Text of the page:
Thai Coconut Shrimp Sauté

Find this article in print in today’s edition of The Reading Eagle.

Have you ever stopped to reflect on longevity? Most of us are too busy in our daily lives to really put time and effort into considering why people in some places of the world live longer and healthier lives than other places. According to the World Health Organization, here in the United States (as well as other ‘high income’ countries) heart disease and cancer continue to top the charts as the leading causes of death, but how can it be that in the US, these diseases are cutting our lives and the lives of our loved ones short, while in other parts of the world that is simply not the case? In low-income countries, the leading causes of death are communicable diseases (diseases caused by microorganisms such as bacteria, viruses, parasites and fungi that can be spread, directly or indirectly, from one person to another) as well as diseases of pregnancy and childbirth. These types of diseases represent only 7% of all deaths in high-income countries. (Source for health/death statistics: Global Health Estimates 2016: Deaths by Cause, Age, Sex, by Country and by Region, 2000-2016. Geneva, World Health Organization; 2018). So what exactly does all this mean?

It means we should all take a good, hard look at our daily habits instead of always looking for a quick and easy solution to dinner. The industrial food revolution has really taken a toll on our health. I know it’s hard to bypass the quick and easy solution; I find myself busier than I have ever been in my mid-forties, from running my business to running my kids everywhere they need to go, and I’m often guilty myself of sacrificing something to fit it all in.

In the book, The Power of Habit: Why We Do What We do in Life and Business one of the key points proven to make habits more successful is the habit loop: cue, habit, reward. In other words, to make a habit successful, you must also have a clear cue to drive you into habit mode, and a clear reward waiting for you. Think of longevity as the reward for healthy, intentional, plant-based eating.

By setting aside some time to be intentional about your habits, you can begin to implement small, achievable habits to help foster better nutrition, which in turn will foster a more healthy and balanced lifestyle. Not all habits need to be life-changing; even small habits can start to change your everyday life in ways you would never imagine. Habits such as meditation and exercise cue other habits to develop, such as more intentional mindfulness and healthier choices at the grocery store.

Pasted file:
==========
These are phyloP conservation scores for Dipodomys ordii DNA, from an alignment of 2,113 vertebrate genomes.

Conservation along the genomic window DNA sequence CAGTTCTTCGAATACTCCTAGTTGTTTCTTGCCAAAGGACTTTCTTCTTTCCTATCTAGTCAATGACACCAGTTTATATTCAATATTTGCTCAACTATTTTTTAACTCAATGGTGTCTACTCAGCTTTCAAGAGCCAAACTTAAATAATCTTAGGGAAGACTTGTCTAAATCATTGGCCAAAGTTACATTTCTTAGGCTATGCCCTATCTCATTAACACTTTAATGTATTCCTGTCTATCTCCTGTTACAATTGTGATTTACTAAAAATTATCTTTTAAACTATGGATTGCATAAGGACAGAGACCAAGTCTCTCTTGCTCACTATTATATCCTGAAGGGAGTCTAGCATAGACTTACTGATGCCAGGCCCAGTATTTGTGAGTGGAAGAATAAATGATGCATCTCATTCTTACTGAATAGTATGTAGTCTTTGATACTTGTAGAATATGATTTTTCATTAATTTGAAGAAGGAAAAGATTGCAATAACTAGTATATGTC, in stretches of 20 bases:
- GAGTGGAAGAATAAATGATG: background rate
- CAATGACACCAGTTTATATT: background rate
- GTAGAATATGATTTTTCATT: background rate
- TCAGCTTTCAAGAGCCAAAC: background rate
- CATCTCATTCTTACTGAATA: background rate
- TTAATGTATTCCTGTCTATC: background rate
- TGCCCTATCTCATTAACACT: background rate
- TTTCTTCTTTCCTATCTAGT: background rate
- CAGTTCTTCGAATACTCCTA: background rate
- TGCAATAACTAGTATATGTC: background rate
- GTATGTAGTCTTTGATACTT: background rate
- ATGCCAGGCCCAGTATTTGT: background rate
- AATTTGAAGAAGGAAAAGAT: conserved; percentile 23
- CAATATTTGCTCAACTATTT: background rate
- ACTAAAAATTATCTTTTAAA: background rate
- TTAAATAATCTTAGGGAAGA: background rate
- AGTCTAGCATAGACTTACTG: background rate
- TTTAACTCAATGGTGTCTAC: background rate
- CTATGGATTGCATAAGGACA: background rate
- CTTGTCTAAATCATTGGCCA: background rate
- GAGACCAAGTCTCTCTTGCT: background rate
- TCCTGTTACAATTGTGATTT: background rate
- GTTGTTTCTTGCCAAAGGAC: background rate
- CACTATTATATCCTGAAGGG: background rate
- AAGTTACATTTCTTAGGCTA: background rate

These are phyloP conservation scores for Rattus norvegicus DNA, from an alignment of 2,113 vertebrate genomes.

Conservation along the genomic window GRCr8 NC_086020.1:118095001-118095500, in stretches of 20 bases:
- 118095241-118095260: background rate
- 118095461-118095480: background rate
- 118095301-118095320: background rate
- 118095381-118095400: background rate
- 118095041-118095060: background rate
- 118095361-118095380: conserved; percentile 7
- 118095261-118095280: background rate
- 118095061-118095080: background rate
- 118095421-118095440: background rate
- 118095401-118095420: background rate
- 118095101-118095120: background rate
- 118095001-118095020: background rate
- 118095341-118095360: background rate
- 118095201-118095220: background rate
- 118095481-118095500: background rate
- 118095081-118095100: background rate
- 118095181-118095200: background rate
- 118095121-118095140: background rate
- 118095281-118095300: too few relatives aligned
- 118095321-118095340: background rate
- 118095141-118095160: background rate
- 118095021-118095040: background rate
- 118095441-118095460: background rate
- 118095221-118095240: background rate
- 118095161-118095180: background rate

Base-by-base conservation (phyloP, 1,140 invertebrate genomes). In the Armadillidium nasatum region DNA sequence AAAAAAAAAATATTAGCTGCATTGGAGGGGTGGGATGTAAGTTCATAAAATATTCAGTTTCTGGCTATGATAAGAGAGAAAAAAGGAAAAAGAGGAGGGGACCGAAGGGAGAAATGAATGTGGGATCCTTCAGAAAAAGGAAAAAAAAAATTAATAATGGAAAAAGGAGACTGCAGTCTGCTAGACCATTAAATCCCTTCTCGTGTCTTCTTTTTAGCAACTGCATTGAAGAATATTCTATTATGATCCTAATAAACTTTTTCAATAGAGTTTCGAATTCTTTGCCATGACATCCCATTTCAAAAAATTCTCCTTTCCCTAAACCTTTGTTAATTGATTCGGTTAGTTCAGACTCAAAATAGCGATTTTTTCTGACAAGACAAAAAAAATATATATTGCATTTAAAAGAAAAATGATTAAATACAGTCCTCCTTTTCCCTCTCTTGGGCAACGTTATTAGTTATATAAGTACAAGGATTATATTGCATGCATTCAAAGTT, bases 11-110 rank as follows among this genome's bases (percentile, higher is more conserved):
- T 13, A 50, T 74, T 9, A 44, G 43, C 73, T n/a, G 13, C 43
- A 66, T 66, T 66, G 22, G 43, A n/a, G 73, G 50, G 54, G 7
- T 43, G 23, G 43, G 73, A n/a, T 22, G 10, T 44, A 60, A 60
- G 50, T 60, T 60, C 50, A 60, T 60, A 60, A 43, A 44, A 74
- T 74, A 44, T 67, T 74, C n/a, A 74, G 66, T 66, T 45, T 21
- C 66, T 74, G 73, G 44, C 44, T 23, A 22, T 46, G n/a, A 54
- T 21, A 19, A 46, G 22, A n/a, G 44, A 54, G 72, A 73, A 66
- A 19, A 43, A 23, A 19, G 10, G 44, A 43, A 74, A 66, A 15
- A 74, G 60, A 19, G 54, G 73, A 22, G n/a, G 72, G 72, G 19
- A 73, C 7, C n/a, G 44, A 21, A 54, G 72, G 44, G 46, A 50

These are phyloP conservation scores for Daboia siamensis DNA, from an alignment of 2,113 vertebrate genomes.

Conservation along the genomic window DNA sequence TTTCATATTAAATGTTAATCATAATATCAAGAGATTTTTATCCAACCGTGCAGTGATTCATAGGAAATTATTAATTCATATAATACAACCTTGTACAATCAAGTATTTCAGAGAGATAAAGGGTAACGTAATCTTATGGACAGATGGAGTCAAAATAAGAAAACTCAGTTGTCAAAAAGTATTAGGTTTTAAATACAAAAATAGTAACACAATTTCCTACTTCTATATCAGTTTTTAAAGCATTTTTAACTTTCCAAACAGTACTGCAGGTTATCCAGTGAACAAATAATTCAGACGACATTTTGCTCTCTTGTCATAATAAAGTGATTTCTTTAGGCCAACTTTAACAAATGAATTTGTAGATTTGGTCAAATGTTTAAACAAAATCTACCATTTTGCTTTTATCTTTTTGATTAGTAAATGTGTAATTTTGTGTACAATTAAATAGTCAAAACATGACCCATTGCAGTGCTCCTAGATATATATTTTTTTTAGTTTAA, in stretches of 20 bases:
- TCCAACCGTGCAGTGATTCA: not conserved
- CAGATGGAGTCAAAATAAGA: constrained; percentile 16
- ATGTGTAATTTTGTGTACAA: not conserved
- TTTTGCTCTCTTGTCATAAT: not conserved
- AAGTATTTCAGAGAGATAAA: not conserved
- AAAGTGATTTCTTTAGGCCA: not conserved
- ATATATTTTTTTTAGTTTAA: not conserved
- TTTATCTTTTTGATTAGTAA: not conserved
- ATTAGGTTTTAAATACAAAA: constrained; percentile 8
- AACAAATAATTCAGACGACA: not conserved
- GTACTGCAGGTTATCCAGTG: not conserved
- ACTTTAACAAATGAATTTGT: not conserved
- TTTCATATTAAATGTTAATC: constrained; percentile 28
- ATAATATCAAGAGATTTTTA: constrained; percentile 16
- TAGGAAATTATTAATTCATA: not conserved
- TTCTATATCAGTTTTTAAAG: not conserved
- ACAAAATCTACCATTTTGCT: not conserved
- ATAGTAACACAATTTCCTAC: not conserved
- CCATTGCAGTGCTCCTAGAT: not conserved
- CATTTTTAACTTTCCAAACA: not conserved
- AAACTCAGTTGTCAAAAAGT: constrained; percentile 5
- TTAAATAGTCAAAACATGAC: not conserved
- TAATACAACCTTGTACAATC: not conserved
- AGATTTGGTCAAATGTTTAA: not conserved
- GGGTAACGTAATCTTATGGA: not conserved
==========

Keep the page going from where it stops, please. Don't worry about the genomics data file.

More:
Here are some tips for implementing some intentional good habits back into your life. Don’t worry if you can’t do all of these at the same time…give yourself permission to start by changing one habit at a time.

1. Drink a glass of water with fresh lemon first thing in the morning
Often we feel hungry or crave caffeine first thing in the morning, but in reality, we are just dehydrated. Fresh lemon water corrects the ph in your body and improves digestion throughout the day.

2. Eat breakfast
Eating a healthy breakfast gives your body more energy all day and helps you burn more calories.

3. Go to bed at the same time every night
Going to bed at the same time each night and waking up at the same time each morning (regardless of the day of the week) is a great way to bring about regular sleep habits. You’ll start to notice with a better, deeper sleep your daily good habits and activities will be easier to develop.

4. Take a break from your phone
Many of us are in the habit of checking our phone all the time. I’ve seen people check their phone in the middle of a conversation, in the middle of a meeting and even while out to dinner. Be intentional about when you check your phone and get back into the habit of living in the moment so you can appreciate the people you’re with.

5. Exercise at the same time each day
People who work out at the same time every day are far more likely to stick to the habit. This is difficult in the beginning, but if you can intentionally find a time that works for you, and power through the initial doubts, it will eventually become second nature.

In this recipe, I’m sharing a favorite way to enjoy linguini with shrimp. If you stop by the farmer’s market and buy shrimp that has been pre-cooked, cleaned, and de-veined, you can throw this recipe together in about 20 minutes.

Thai Coconut Ramen with Sautéed Shrimp

4 tablespoons olive oil
1 clove minced garlic
1 small vidalia onion
1 red bell pepper seeded and sliced
1 can of coconut milk
juice of one lime
4 tablespoons of high quality fish sauce
2 tablespoons peanut butter
1 tablespoon brown sugar
2 teaspoons ground ginger
2 tablespoons basil leaves chopped
1 green onion
1 cup roasted peanuts, crushed
1/4 teaspoon red chili pepper flakes
Chinese noodles (prepare according to package directions)

Saute the onion and pepper in olive oil. In a separate bowl, whisk together the fish sauce, lime juice, peanut butter, coconut milk and brown sugar. Once the onions and pepper are caramelized, add the garlic and turn down the heat. Slowly add the sauce ingredients and the shrimp and bring to a low boil over medium heat. The Chinese noodles only take about 3 minutes to boil. Sprinkle with green onion, crushed peanuts, and red pepper flakes just before serving.

Share This